Editor’s Note: Fadi Hakura is a Turkey expert and associate fellow at Chatham House, the Royal Institute of International Affairs, an independent policy institute based in London. The opinions expressed in this commentary are his.
Turkey’s national currency, the lira, has tumbled by nearly 40% against the US dollar so far this year.
Relations between the two countries reached a low point on Friday, as US President Donald Trump approved the doubling of tariffs on Turkish steel and aluminium in response to Turkey’s refusal to release Andrew Brunson – an American pastor who is under house arrest in Turkey and facing terror charges.
Turkey’s President, Recep Tayyip Erdogan, has so far resisted pressure to implement monetary and fiscal orthodoxy, choosing instead to lash out at both the financial markets and the US.
He has suggested that there is a global plot that aims to destroy Turkey’s political and economic achievements.
So far, his domestic popularity has been on the rise, as he taps into the anti-US sentiment (and willingness to believe in conspiracy theories) that exists among much of the Turkish population.
Erdogan’s stubborn response to Turkey’s economic meltdown has resembled the populist playbook of Venezuelan President Nicolás Maduro, rather than the market-friendly posturing of Argentinian President Mauricio Macri.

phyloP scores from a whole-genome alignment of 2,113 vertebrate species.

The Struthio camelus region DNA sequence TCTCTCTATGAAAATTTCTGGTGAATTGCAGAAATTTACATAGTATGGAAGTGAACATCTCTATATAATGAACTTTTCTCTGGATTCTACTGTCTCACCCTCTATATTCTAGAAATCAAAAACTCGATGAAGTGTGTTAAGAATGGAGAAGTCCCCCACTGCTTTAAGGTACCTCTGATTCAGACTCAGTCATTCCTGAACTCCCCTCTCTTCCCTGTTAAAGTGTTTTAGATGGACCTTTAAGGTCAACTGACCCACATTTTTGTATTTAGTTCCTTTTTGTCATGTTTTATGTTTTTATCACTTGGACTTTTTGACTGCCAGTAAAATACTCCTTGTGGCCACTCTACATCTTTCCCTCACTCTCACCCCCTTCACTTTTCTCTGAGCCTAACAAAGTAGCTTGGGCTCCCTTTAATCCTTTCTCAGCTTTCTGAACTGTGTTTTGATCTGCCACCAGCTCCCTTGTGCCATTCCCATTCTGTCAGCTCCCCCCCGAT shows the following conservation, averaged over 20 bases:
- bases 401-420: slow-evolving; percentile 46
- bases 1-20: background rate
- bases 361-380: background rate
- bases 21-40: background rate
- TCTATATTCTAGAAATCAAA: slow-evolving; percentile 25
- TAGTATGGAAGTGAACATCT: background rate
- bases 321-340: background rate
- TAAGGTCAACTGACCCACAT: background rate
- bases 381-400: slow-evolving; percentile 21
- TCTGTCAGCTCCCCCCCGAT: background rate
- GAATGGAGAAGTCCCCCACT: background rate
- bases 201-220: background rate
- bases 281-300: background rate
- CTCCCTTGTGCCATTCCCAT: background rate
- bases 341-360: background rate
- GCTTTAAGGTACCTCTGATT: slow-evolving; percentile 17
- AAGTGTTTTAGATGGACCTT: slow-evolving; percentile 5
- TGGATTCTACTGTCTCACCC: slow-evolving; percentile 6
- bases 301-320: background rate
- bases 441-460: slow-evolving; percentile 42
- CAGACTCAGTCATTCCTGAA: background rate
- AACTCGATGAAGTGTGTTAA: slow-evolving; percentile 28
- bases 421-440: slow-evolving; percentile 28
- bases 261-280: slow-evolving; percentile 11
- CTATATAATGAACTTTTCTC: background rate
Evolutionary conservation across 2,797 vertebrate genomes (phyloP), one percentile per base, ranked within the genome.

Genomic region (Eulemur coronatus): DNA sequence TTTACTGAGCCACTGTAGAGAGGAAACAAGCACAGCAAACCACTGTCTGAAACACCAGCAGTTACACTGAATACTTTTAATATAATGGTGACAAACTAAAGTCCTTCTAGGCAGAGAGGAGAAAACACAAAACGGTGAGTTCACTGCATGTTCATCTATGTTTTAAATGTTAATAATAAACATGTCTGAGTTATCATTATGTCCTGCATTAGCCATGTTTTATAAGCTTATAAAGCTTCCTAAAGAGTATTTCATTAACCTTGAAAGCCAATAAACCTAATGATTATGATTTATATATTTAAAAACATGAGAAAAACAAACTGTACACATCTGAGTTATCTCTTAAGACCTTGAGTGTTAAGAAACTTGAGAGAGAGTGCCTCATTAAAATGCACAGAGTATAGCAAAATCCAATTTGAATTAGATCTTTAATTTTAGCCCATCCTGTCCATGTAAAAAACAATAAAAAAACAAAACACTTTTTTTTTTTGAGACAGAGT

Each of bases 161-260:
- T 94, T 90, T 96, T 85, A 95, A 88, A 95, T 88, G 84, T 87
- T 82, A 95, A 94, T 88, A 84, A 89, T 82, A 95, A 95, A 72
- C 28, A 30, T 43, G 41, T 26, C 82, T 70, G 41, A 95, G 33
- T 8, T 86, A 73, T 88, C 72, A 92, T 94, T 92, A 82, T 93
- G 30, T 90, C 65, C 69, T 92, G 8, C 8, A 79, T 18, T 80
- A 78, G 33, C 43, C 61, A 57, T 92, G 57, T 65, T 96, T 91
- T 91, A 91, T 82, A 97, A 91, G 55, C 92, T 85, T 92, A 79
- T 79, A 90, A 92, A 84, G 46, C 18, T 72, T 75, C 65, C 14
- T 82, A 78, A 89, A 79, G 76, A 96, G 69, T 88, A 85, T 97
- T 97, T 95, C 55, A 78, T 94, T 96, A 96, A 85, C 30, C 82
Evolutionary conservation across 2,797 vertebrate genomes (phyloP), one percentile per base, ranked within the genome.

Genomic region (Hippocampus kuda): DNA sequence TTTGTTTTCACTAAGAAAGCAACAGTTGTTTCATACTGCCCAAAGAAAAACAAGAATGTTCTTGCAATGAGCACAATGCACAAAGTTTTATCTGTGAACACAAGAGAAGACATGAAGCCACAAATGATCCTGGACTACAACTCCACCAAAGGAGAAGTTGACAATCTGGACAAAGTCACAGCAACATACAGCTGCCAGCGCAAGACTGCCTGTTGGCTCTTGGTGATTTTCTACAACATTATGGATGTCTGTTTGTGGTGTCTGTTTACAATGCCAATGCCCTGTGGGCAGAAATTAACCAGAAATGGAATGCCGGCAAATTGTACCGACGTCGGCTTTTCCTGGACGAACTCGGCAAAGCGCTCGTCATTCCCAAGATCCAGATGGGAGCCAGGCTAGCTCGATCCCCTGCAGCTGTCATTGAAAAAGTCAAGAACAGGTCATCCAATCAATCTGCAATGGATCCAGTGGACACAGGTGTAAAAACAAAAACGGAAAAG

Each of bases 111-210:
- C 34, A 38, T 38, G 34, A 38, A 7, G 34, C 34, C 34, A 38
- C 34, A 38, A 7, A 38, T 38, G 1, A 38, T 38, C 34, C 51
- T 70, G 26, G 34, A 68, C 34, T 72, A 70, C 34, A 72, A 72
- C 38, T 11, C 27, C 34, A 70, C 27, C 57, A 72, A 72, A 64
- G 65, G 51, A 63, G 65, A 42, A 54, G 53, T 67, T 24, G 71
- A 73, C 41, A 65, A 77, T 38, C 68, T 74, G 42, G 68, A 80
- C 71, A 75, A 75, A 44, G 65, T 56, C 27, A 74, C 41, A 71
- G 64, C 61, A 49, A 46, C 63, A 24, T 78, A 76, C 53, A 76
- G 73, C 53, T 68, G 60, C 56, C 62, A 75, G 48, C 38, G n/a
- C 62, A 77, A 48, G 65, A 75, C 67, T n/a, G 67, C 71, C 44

Turkey, unlike Argentina, does not seem poised to turn to the International Monetary Fund in order to stave off financial collapse, nor to mend relations with Washington.
If anything, the Turkish President looks to be doubling down in challenging the US and the global financial markets – two formidable opponents.
In all likelihood, Turkey will lose any fight it picks with New York, London, Singapore and other bastions of finance – unless a ceasefire is declared. And the lira’s collapse will translate into a financial and economic meltdown for Turkey.
As that process unfolds, it will likely undermine Erdogan’s domestic appeal, even among his most committed ideological supporters, and unleash political instability in its wake.
But the outcome will be a long, drawn-out and complex affair that could promote military interference in politics and generate ramifications beyond Turkey’s borders.
Turkey would probably no longer view the US as a reliable partner and strategic ally.
Whoever ends up leading the country, a wounded Turkey would most likely seek to shift the center of gravity away from the West and toward Russia, Iran and Eurasia.
It would make Turkey less in tune with US and European objectives in the Middle East, meaning Turkey would seek to assert a more independent security and defense policy.
In extreme circumstances, it could even contemplate withdrawing from NATO and terminate – or radically amend – its customs union with the EU.
No scenario can be overlooked should the worst happen and political and economic turmoil leaves devastation in a country as geopolitically critical as Turkey.
Given the potential calamitous outcome, it would be very sensible for the West to prepare an ambitious package to alleviate the aftereffects of the financial tsunami and to ensure that Turkey does not drift from the Western norms and institutions.
Turkey’s EU accession ambitions need to be urgently revived to encourage liberalizing reforms. Otherwise, the West will pay a heavy price for losing such an important country as an ally.